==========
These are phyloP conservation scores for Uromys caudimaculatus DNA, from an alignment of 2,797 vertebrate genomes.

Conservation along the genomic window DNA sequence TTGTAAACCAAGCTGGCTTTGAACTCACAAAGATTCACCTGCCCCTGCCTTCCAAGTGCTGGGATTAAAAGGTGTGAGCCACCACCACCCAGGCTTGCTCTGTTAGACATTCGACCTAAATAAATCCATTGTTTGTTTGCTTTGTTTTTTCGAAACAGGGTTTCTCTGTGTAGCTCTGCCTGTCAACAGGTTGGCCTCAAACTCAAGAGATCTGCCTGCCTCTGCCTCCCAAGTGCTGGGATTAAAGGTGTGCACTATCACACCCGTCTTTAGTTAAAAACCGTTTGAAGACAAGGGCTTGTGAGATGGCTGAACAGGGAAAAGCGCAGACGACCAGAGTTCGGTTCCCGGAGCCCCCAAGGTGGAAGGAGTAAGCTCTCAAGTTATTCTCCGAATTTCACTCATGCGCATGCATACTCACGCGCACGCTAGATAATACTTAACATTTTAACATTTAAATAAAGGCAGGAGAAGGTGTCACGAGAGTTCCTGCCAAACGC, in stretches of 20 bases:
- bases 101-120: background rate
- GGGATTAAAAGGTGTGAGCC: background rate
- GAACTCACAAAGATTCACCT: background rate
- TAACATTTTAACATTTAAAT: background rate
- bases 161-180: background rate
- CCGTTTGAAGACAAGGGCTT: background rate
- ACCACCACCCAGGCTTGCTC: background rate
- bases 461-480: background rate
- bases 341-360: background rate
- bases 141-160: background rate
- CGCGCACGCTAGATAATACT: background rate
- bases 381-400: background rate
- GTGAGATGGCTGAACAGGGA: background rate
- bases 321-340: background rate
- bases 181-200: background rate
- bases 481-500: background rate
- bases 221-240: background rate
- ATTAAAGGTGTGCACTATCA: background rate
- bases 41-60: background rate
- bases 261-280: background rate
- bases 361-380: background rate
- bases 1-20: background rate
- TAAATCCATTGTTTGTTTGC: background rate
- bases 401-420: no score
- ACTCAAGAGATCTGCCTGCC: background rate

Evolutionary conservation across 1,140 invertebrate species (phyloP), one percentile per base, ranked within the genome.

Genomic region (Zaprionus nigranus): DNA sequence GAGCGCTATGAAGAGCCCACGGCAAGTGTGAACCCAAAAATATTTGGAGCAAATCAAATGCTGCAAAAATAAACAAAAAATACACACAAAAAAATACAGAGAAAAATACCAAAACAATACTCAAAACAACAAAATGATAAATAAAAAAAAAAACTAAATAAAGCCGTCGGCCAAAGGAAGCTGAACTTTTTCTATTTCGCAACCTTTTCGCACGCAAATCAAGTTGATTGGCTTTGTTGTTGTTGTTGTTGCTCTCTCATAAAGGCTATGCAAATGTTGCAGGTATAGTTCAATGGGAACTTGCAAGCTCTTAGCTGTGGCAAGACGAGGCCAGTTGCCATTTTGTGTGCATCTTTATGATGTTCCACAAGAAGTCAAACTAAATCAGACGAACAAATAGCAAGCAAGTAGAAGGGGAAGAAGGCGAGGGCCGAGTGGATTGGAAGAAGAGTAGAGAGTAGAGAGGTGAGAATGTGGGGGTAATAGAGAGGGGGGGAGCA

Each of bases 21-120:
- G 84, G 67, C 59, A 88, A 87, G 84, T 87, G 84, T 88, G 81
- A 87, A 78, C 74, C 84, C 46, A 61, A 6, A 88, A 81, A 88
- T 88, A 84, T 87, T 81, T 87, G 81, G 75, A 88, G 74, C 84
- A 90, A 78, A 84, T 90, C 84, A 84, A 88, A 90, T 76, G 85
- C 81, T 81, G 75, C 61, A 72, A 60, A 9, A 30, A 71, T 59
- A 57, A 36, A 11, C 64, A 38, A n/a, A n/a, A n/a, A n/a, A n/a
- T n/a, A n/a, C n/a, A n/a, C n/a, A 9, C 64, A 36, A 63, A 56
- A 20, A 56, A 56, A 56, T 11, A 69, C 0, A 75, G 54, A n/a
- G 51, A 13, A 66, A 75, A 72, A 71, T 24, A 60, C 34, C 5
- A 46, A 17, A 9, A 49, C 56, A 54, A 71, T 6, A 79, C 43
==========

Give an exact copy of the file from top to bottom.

These are phyloP conservation scores for Uromys caudimaculatus DNA, from an alignment of 2,797 vertebrate genomes.

Conservation along the genomic window DNA sequence TTGTAAACCAAGCTGGCTTTGAACTCACAAAGATTCACCTGCCCCTGCCTTCCAAGTGCTGGGATTAAAAGGTGTGAGCCACCACCACCCAGGCTTGCTCTGTTAGACATTCGACCTAAATAAATCCATTGTTTGTTTGCTTTGTTTTTTCGAAACAGGGTTTCTCTGTGTAGCTCTGCCTGTCAACAGGTTGGCCTCAAACTCAAGAGATCTGCCTGCCTCTGCCTCCCAAGTGCTGGGATTAAAGGTGTGCACTATCACACCCGTCTTTAGTTAAAAACCGTTTGAAGACAAGGGCTTGTGAGATGGCTGAACAGGGAAAAGCGCAGACGACCAGAGTTCGGTTCCCGGAGCCCCCAAGGTGGAAGGAGTAAGCTCTCAAGTTATTCTCCGAATTTCACTCATGCGCATGCATACTCACGCGCACGCTAGATAATACTTAACATTTTAACATTTAAATAAAGGCAGGAGAAGGTGTCACGAGAGTTCCTGCCAAACGC, in stretches of 20 bases:
- bases 101-120: background rate
- GGGATTAAAAGGTGTGAGCC: background rate
- GAACTCACAAAGATTCACCT: background rate
- TAACATTTTAACATTTAAAT: background rate
- bases 161-180: background rate
- CCGTTTGAAGACAAGGGCTT: background rate
- ACCACCACCCAGGCTTGCTC: background rate
- bases 461-480: background rate
- bases 341-360: background rate
- bases 141-160: background rate
- CGCGCACGCTAGATAATACT: background rate
- bases 381-400: background rate
- GTGAGATGGCTGAACAGGGA: background rate
- bases 321-340: background rate
- bases 181-200: background rate
- bases 481-500: background rate
- bases 221-240: background rate
- ATTAAAGGTGTGCACTATCA: background rate
- bases 41-60: background rate
- bases 261-280: background rate
- bases 361-380: background rate
- bases 1-20: background rate
- TAAATCCATTGTTTGTTTGC: background rate
- bases 401-420: no score
- ACTCAAGAGATCTGCCTGCC: background rate

Evolutionary conservation across 1,140 invertebrate species (phyloP), one percentile per base, ranked within the genome.

Genomic region (Zaprionus nigranus): DNA sequence GAGCGCTATGAAGAGCCCACGGCAAGTGTGAACCCAAAAATATTTGGAGCAAATCAAATGCTGCAAAAATAAACAAAAAATACACACAAAAAAATACAGAGAAAAATACCAAAACAATACTCAAAACAACAAAATGATAAATAAAAAAAAAAACTAAATAAAGCCGTCGGCCAAAGGAAGCTGAACTTTTTCTATTTCGCAACCTTTTCGCACGCAAATCAAGTTGATTGGCTTTGTTGTTGTTGTTGTTGCTCTCTCATAAAGGCTATGCAAATGTTGCAGGTATAGTTCAATGGGAACTTGCAAGCTCTTAGCTGTGGCAAGACGAGGCCAGTTGCCATTTTGTGTGCATCTTTATGATGTTCCACAAGAAGTCAAACTAAATCAGACGAACAAATAGCAAGCAAGTAGAAGGGGAAGAAGGCGAGGGCCGAGTGGATTGGAAGAAGAGTAGAGAGTAGAGAGGTGAGAATGTGGGGGTAATAGAGAGGGGGGGAGCA

Each of bases 21-120:
- G 84, G 67, C 59, A 88, A 87, G 84, T 87, G 84, T 88, G 81
- A 87, A 78, C 74, C 84, C 46, A 61, A 6, A 88, A 81, A 88
- T 88, A 84, T 87, T 81, T 87, G 81, G 75, A 88, G 74, C 84
- A 90, A 78, A 84, T 90, C 84, A 84, A 88, A 90, T 76, G 85
- C 81, T 81, G 75, C 61, A 72, A 60, A 9, A 30, A 71, T 59
- A 57, A 36, A 11, C 64, A 38, A n/a, A n/a, A n/a, A n/a, A n/a
- T n/a, A n/a, C n/a, A n/a, C n/a, A 9, C 64, A 36, A 63, A 56
- A 20, A 56, A 56, A 56, T 11, A 69, C 0, A 75, G 54, A n/a
- G 51, A 13, A 66, A 75, A 72, A 71, T 24, A 60, C 34, C 5
- A 46, A 17, A 9, A 49, C 56, A 54, A 71, T 6, A 79, C 43